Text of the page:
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How To Paint Concrete

Concrete is a popular construction material and can be found in basements, driveways, walkways, patios, garages, porches and carports.

Painting concrete provides a clean, fresh appearance, as shown in Figure 1. Painted concrete is easier to clean, spills wipe-up easier and the paint provides a level of protection to the surface.

painted concrete patio
Figure 1 - Painted concrete patio

As with many home improvement projects if you want a quality project the preparation work is more important than the finishing work – in this case the actual painting of the concrete.

Hydrostatic Pressure:

Before you paint any concrete you should perform a test to ensure that you do not have a moisture problem beneath the concrete. Hydrostatic pressure is moisture that is below the concrete that is trying to escape through the concrete. The best concrete finishes in the world will not adhere to concrete that has a moisture problem. So before you invest in quality concrete paint you should perform a simple test to check for hydrostatic pressure below the concrete you are planning on painting.

Remove the dust, dirt and grime from a 1 foot area of concrete. Use duct tape to tape a square foot of plastic, a plastic garbage bag works well, to the cleaned area of concrete. Wait 24 hours and remove the plastic. If the concrete that was under the plastic is damp or if there is moisture on the underside of the plastic you will have a problem getting the paint to adhere to the concrete.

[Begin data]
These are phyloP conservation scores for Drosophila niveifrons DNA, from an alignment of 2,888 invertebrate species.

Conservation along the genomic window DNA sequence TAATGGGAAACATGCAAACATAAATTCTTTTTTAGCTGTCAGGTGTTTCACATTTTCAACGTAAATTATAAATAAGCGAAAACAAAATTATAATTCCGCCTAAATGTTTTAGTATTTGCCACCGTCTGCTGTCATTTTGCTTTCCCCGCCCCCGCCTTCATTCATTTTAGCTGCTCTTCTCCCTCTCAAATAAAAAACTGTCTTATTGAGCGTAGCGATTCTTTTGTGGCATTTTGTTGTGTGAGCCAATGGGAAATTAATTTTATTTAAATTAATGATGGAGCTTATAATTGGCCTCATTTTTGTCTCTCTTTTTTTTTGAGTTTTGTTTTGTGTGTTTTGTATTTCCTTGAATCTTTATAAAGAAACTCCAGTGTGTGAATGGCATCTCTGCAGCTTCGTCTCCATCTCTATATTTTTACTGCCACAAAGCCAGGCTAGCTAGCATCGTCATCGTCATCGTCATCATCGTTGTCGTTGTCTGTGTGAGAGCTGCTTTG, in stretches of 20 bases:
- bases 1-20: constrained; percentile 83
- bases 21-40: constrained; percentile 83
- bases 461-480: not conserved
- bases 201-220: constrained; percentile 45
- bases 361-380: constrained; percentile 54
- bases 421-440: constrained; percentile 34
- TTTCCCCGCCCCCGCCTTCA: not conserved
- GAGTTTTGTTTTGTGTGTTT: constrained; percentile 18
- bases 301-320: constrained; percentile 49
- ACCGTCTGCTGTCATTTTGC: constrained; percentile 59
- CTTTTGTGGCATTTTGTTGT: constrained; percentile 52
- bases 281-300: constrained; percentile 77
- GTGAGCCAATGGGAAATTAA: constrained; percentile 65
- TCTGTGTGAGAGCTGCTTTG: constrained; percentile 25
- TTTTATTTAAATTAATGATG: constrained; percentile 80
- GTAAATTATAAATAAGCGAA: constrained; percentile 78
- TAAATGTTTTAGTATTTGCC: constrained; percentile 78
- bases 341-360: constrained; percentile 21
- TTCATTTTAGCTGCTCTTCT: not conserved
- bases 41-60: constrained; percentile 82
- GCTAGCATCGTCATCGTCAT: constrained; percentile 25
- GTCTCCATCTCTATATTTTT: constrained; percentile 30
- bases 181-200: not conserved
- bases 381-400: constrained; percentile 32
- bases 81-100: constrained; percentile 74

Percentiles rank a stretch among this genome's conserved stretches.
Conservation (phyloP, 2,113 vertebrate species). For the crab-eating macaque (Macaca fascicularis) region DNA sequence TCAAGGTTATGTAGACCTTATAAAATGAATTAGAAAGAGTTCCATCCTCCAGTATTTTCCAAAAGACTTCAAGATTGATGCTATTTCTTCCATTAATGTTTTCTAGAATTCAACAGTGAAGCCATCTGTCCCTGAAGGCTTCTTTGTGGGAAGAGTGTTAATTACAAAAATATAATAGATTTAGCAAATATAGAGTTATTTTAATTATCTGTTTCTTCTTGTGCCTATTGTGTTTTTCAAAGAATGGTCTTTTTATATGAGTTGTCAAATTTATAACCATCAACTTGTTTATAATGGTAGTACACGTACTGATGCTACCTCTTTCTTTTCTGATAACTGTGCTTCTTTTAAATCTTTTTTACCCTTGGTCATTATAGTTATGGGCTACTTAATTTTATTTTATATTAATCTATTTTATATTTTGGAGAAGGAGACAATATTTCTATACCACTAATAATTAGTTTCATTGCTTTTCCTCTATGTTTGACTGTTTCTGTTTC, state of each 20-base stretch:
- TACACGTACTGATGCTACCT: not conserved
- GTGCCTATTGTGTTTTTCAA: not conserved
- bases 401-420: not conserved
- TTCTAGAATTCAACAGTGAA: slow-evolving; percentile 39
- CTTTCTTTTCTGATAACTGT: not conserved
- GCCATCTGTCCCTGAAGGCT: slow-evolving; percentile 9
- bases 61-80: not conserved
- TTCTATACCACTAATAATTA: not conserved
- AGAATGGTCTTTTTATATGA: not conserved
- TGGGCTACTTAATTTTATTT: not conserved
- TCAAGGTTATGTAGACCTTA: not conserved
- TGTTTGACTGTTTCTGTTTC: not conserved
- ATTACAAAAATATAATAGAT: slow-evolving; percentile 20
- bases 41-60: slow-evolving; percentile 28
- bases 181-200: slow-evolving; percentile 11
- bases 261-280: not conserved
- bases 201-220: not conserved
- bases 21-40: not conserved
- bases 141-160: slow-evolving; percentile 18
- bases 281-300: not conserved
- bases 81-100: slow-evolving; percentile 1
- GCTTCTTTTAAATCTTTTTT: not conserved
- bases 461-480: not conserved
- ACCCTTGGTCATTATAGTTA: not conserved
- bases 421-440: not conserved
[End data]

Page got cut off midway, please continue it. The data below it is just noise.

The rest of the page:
Note: You do have some finishing alternatives if you have a moisture problem. You can use an acrylic concrete sealer although most concrete sealers have a limited life – approximately 6 months. You can also use a concrete stain. Concrete stains do not seal the concrete; they allow the concrete to breath and release any moisture rising to the surface.

Additional information on staining concrete.

Types Of Concrete Paint:

There are three basic types of concrete paint available.

  1. Latex Based Concrete Paints:
  2. Although latex based concrete paint is the most commonly used concrete paint, primarily because brushes and rollers can be cleaned-up with water it does not create the hardest or most abrasion resistant surfaces on concrete. Latex breathes and will allow moisture to escape which helps to prevent the paint from blistering and peeling. It has a high level of adhesion to concrete.

  3. Oil Based Concrete Paint:
  4. Oil based concrete paint is a good choice for outdoor concrete painting applications such as patios, porches, driveways and steps. It produces a much harder and is much more abrasion resistant finish than latex paints. Oil based concrete paint can also be purchased with a high gloss if that is what you desire in a finished appearance. Oil based paints require the use of mineral spirits for clean-up.

  5. Epoxy Concrete Paints:
  6. If latex based concrete paint is the Chevrolet, then oil base concrete paint would be the Cadillac and epoxy concrete paint would be the Ferrari! Epoxy paint is the longest lasting of the three types of concrete paint. It bonds exceptional well to concrete and its resistance to abrasion is superior to latex or oil based concrete paints. Although it is a suitable finish for both indoor and outdoor concrete, it is highly recommended for basements where dampness is a problem.

Note: As a general statement wait at least 90 days before painting freshly poured concrete. Check the specific instructions on the paint you are planning on using for information on the wait time for freshly poured concrete curing times.